Cecil was one of the young undergraduates at Oxford she would lure to her salons during her last years as a literary hostess, an involvement with the arts that spanned 29 years. But she was still a neophyte in 1908 when her initial salon evenings began. Known as “at homes” in London then, hers drew mainly Philip’s political colleagues at first. But ever the clever strategist, she put together a plan to expand the guestlist into more artistic territory by plundering other hostesses’ attendees, carefully noting the potentials who had some talent with or interest in the arts.
She held her soirées intermittently at first in order to attend other salons so she could poach artistic prey. Before long, she had wrangled enough creatives to make her “Thursday evening at homes” a weekly event. Darroch noted that among her early literary attendees were Henry James, Max Beerbohm and W.B. Yeats, each of whom witnessed the hiccups when “the most incongruous people would find themselves staring at one another across the Oriental carpet and an unbridgeable abyss of class, behavior, and interest.”
The writers and politicians usually got on well together; where Ottoline got into trouble was when members of the Smart Set, inhabitants of the aristocratic world into which she was born, barged in to take stock of “the scallywags she was mixing with.” Shifting her strategy, she grew more adept at sorting people into separate gatherings, and her reward was the number of famous and well-on-their-way-to-being-so knocking on her door on Thursday evenings. “Conversation, talk, interchange of ideas—how good it was!” Ottoline wrote. “I felt greedy for friendship and launched recklessly on the sea of London.”
It would be a while before she realized her boat had some leaky spots due to the fact she wasn’t satisfied to merely welcome intellectuals into her drawing rooms for discussions and readings; she wanted to infiltrate their lives, a desire to be a hyper-involved patron that would bite her in the end. Her M.O. was always the same: first she championed a person’s work, then she went beyond encouragement to promoting him, then she tried to share in the creative experiences. In a sense, she was the perfect model for the overbearing mother, a role that would have a high emotional price for a woman who claimed she was overly sensitive.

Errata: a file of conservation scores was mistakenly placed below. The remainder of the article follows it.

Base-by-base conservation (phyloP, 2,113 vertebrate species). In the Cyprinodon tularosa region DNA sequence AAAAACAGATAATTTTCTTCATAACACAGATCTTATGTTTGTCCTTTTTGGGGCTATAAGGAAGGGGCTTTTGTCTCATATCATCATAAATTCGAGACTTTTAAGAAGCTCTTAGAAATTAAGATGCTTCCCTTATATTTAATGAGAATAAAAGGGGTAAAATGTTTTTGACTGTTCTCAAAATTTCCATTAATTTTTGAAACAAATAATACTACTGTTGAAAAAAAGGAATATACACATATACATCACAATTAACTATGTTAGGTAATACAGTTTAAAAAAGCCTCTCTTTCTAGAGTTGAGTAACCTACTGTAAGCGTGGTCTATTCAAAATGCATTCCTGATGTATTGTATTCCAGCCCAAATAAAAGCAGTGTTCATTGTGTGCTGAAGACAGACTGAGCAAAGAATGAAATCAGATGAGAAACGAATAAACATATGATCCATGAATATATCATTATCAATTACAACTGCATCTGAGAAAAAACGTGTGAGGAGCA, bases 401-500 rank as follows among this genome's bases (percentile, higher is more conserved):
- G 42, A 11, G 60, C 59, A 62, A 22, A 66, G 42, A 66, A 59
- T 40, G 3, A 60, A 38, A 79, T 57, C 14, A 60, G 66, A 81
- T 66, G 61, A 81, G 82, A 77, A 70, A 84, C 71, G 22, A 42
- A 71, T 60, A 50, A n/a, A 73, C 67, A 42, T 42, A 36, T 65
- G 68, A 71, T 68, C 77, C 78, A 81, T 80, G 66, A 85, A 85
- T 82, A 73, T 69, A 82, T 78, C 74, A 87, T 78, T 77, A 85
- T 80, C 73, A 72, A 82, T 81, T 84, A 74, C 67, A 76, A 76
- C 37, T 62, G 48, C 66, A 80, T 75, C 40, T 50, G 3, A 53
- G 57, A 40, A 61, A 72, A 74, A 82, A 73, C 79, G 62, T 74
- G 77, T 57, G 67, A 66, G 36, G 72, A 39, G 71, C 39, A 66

To prove she didn’t let her thin skin get in her way, she began dreaming up new combinations of people to invite to her soirées, an obsession that she turned into an art-form. By December 1908, the painter William Rothenstein wrote that she had the most delightful salon in London. But James was warning her that drawing in the young avant-garde crowd that made up the Bloomsbury group would cost her emotional capital: “Look at them,” he said. “Look at them, dear lady, over the bannisters. But don’t go down amongst them.” Ottoline admitted, “I disobeyed; I was already too far down the stairs to turn back.”
Vanessa and Clive Bell were the first of the Bloomsbury clique to enter Ottoline’s universe. She met them in the studio of Augustus John, who was painting Ottoline’s portrait at the time. “I looked at them with a certain amount of awe,” she wrote. “I had already heard of her and her sister Virginia [Woolf], the centre of the younger Cambridge intellectuals.” She met Virginia, who called Ottoline’s at homes an “extraordinary whirlpool” in early 1909, and the catty company Ottoline would keep gained great heft when she was introduced to Lytton Strachey in November of that year.
It’s not a surprise that Ottoline had heard of the Bloomsbury group because Virginia, Vanessa, and their brother Thoby Stephen were making names for themselves by holding their own Thursday evening at homes. Attendees were mostly Thoby’s Cambridge friends, and the principal tenet of their get-togethers was freedom of expression; they were also famous for insatiable appetites in talking about sex. This collective devil-may-care attitude was Ottoline’s main attraction to them. As Darroch wrote, “their talk was a fresh gust in her drawing room and she admired their cleverness and talent.”